The Government’s Investigatory Powers Bill, outlined by the Home Secretary, has been dubbed a “snooper’s charter” by critics. It may, in fact, offer a licence to security agencies and to criminals that we come to regret.
Existing legislation is less than satisfactory, either because it has been abused by the authorities – as in the case of the Regulation of Investigatory Powers Act – or because it is out of step with modern technology. It is perfectly reasonable that the Government should want to initiate a thorough overhaul.
Yet there is a paradox in the approach taken by Theresa May and her officials. We are told that the authorities need to stay one step ahead of terrorists and criminal minds, and that they cannot do so unless underlying legislation is responsive to the reality of today’s internet world. But it is precisely that reality – of hacking and data breaches – which will cause many people to be anxious about the mass retention of their data by communications companies.
The failure by TalkTalk to keep its customer data secure brought home just how vulnerable big corporations are to hackers. While civil liberties campaigners focus on the invidious potential for the state to examine our private internet browsing history, for ordinary people the greater worry may be the ability (or otherwise) of commercial giants to hang on to data securely for the year demanded by the Government.
That’s not to say that the fundamental anxiety about state snooping should be underplayed. Nor should we be fooled by the notion that the new proposals amount to a vastly watered-down version of the plans Ms May sought to bring forward during the last parliament and which were stymied by the Liberal Democrats. This time, the Lib Dems are thwarted themselves by lack of numbers and appear to have acquiesced in the Government’s plans. Likewise, Labour has swung behind the measures: the shadow Home Secretary, Andy Burnham, says the Bill is “neither a snooper’s charter nor a plan for mass surveillance”.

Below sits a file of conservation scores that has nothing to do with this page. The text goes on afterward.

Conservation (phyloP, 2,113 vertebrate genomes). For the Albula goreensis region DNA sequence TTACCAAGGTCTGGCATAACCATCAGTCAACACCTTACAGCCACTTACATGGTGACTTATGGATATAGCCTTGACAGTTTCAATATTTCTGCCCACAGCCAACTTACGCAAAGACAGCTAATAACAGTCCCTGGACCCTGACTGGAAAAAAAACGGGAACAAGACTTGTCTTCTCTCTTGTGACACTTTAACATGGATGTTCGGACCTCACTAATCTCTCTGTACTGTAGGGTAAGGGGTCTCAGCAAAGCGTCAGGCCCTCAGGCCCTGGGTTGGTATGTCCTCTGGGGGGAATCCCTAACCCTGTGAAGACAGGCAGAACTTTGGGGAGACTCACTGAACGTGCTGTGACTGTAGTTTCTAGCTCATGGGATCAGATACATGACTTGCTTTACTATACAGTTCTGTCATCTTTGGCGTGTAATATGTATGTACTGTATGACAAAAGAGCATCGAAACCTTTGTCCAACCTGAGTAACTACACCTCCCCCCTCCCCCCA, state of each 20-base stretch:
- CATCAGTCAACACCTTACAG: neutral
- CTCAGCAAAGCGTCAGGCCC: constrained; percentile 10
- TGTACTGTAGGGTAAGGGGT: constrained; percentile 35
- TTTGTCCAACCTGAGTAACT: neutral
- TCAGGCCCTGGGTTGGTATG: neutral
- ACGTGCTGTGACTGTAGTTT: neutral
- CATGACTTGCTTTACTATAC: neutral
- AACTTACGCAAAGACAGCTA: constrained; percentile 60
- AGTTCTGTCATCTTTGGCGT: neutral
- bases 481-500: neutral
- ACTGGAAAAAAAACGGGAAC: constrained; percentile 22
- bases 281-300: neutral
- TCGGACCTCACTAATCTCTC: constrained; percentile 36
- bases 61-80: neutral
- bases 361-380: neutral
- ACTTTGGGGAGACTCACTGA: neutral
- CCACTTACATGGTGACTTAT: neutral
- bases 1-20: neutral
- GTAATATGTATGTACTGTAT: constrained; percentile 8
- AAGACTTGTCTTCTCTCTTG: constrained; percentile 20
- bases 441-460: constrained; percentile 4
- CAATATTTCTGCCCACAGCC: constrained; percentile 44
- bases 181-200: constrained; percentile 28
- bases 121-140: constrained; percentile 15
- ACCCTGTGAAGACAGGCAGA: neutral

Such a lack of political opposition is surprising, and it may be left to the Lords once again to raise some sage eyebrows. After all, whatever safeguards are in place, the idea that every citizen of the UK will now have their internet browsing history kept on file for a year by their broadband provider, for perusal by security agencies should the need arise, is surely staggering.
As always, there will be those who contend that people who do no wrong have nothing to fear. That is facile, and, in any case, the authorities are hardly infallible.
Ms May urges us not to worry: for the most part, we’re told, the police won’t be able to access our full browsing history, just the basics about which sites we visit – the “modern equivalent of an itemised phone bill”. Except that it isn’t. Once again the Government demonstrates that, in endeavouring to bring difficult legislation up to date, it has little real comprehension of how fundamental the internet has become to most people’s lives. To proclaim it simply the telephone of the 21st century is either obtuse or a deliberate attempt to mislead.
None of this should be taken as a lack of support for Britain’s security services. They do a difficult job and, on occasion, will require controlled access to the communications data of suspects. But let’s not pretend that the Government’s Bill does not have the potential to impact on our civil liberties in fundamental ways.
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